Organized in 1866 from the membership of the “Hollowleg Club,” a men’s club originally founded in 1852 which had suspended activity in 1861. The Club reincarnated on March 3, 1866 “with a view to promote social intercourse among its members” with at least five of the seven Governing board members having military titles from the late War. The Club roster of 1868 would indicate that at least half of its members served in the armed forces of the American Confederacy, and included Brigadier-General’s William MacRae and Raleigh E. Colston, and Colonels Robert Strange, Duncan MacRae, John J. Hedrick, Alfred Moore Waddell, W.B. Flanner, Robert H. Cowan, Edward D. Hall, and John Lucas Cantwell, the latter a member of the “Immortal 600” Confederate officers held captive at Morris Island in 1864. Colonel Francis W. Kerchner, originally of Baltimore and in command of the company that effected John Brown’s capture at Harper’s Ferry in 1859, was also a founding member of the Club.
The current Cape Fear Club building is the fourth location of the organization and first built solely for the Club. It was occupied in mid-November 1913, and shortly thereafter adorned with priceless paintings donated by members Harry Walters and J. Pembroke Jones. The latter served as Flag Lieutenant under Captain Tattnall on the CSS Virginia, and later commanded the ironclad sloop CSS Raleigh defending the Cape Fear River.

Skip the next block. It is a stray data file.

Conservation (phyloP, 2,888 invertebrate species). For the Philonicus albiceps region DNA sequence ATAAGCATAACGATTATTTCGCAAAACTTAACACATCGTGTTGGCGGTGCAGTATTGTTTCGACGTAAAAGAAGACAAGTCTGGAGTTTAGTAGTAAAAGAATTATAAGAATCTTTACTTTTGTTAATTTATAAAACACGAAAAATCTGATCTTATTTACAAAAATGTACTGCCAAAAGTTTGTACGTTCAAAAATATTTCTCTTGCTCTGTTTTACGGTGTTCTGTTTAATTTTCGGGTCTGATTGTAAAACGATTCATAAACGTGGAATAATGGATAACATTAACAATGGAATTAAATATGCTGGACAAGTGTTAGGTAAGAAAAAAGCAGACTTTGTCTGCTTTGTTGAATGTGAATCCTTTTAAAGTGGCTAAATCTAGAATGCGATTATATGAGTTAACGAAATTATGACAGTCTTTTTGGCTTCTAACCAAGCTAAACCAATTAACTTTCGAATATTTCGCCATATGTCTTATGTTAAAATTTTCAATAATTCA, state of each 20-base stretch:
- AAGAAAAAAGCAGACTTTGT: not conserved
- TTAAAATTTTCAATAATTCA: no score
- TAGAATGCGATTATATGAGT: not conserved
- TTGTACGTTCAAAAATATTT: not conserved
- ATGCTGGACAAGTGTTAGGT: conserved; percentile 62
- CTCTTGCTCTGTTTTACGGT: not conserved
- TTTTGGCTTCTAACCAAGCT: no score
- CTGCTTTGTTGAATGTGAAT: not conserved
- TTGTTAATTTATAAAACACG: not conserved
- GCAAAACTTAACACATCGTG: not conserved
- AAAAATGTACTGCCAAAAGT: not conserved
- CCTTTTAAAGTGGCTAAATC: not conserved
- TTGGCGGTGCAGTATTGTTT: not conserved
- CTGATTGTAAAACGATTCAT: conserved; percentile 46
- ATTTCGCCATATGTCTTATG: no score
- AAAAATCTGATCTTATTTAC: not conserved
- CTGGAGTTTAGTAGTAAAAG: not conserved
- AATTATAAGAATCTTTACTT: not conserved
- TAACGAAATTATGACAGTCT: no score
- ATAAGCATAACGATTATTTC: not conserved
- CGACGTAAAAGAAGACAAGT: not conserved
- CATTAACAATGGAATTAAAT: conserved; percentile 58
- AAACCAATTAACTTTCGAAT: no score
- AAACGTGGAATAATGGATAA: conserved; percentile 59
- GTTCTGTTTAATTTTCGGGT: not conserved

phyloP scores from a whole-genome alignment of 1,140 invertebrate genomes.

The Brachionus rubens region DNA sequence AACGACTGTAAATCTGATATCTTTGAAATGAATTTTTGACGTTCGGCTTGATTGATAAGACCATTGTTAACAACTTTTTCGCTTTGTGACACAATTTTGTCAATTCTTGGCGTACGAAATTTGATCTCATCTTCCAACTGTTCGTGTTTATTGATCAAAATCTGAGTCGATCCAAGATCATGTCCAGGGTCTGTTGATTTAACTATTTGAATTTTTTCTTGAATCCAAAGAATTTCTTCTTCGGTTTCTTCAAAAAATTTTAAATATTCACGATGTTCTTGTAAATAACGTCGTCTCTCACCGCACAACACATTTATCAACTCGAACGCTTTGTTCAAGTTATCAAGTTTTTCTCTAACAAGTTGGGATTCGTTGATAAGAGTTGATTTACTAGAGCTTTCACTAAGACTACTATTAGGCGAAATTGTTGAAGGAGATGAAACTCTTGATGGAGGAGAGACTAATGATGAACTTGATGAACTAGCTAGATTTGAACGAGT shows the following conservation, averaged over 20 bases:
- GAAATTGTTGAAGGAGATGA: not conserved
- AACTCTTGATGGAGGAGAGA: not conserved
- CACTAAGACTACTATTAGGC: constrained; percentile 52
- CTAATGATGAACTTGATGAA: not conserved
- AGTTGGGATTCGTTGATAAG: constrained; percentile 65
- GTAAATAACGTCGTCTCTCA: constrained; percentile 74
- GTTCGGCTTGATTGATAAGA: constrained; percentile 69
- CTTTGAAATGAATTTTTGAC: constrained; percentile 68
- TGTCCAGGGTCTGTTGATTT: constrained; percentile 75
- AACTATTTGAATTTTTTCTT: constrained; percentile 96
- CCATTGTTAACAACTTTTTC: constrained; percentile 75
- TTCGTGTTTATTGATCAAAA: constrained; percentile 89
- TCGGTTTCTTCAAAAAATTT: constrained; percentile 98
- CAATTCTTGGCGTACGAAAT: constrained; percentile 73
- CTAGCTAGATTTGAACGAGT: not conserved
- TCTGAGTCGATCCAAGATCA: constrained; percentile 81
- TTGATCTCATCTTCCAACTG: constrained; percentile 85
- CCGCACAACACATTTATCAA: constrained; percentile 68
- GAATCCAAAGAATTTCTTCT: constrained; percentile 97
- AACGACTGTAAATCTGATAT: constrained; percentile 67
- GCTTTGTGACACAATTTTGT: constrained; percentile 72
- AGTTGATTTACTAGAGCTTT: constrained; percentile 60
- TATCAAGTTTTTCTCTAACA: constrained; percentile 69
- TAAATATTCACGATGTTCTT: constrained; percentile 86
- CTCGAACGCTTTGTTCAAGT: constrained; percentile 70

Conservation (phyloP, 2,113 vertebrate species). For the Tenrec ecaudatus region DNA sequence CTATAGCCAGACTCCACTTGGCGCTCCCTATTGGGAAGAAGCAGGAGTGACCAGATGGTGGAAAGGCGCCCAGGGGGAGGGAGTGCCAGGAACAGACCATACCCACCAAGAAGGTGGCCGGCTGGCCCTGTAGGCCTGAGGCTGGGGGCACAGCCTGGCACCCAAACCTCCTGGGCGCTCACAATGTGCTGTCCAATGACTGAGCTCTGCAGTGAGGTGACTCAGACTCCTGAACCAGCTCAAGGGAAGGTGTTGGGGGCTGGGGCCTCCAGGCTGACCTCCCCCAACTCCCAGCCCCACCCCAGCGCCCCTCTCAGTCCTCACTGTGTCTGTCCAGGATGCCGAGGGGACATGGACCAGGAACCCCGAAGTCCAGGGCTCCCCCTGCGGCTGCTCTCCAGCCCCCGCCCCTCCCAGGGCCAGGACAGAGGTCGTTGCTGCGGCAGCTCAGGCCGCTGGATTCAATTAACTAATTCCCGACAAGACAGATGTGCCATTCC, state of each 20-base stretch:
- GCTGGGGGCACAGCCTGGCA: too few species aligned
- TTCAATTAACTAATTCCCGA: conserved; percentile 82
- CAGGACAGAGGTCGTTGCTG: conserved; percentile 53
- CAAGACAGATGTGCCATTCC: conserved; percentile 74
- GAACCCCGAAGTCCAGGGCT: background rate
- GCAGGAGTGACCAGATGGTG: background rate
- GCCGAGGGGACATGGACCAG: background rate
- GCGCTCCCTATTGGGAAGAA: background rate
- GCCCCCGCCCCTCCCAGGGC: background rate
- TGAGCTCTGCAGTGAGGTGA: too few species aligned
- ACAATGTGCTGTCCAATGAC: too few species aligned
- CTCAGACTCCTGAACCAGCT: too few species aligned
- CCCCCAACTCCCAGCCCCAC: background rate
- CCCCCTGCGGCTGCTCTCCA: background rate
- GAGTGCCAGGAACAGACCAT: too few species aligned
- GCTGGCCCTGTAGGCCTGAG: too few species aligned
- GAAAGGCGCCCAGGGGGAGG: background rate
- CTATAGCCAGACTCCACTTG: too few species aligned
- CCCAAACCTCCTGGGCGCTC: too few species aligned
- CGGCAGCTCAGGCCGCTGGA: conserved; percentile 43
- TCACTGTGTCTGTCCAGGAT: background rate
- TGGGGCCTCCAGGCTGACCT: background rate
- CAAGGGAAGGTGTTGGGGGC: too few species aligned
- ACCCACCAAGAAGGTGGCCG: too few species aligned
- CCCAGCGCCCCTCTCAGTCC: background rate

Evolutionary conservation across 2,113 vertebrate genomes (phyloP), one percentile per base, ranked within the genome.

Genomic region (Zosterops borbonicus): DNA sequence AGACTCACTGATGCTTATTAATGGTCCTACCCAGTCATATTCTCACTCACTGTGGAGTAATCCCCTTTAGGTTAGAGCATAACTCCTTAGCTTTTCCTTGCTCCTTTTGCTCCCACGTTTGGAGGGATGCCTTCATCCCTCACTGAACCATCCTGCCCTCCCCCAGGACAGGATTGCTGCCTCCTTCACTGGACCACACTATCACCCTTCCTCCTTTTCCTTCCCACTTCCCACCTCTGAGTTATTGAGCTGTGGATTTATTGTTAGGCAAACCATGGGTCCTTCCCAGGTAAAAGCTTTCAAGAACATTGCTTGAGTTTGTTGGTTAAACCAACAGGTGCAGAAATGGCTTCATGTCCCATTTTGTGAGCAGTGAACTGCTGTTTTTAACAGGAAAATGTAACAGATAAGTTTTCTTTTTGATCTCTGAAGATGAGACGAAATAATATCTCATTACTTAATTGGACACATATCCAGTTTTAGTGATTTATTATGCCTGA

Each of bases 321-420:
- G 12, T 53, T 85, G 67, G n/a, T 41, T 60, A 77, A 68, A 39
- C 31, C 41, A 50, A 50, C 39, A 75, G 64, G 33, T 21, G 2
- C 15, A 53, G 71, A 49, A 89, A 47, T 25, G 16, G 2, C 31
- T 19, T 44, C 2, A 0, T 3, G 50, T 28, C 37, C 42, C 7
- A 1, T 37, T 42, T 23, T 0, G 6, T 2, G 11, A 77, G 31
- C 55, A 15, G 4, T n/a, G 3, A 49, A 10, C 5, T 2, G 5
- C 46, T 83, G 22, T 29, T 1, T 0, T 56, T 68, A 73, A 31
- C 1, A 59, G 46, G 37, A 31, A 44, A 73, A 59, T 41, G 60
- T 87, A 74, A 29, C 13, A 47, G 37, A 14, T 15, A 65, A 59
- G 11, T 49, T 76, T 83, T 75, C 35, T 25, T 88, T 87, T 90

The donated works on display in the Club include those of Salvatore Rosa (1615-1673) and the School of Rosa, Petro Liberi (1605-1687) and Giovanni Battisamoran (1520-1578). Other works held by the Club include Leonidas at the Pass of Thermopylae; and hand-tinted lithographs “Washington and His Generals, “Lady Washington’s Reception,” and “Not Caught Yet.”
The Club has entertained hundreds of distinguished visitors including a President and Vice President of the United States, numerous Governors and members of Congress. President William Howard Taft was entertained at the Club’s previous location at Front and Chestnut Streets, during his Wilmington visit on November 9, 1909.
(The Cape Fear Club, 1866-1966, Wilmington Printing Company, 1966)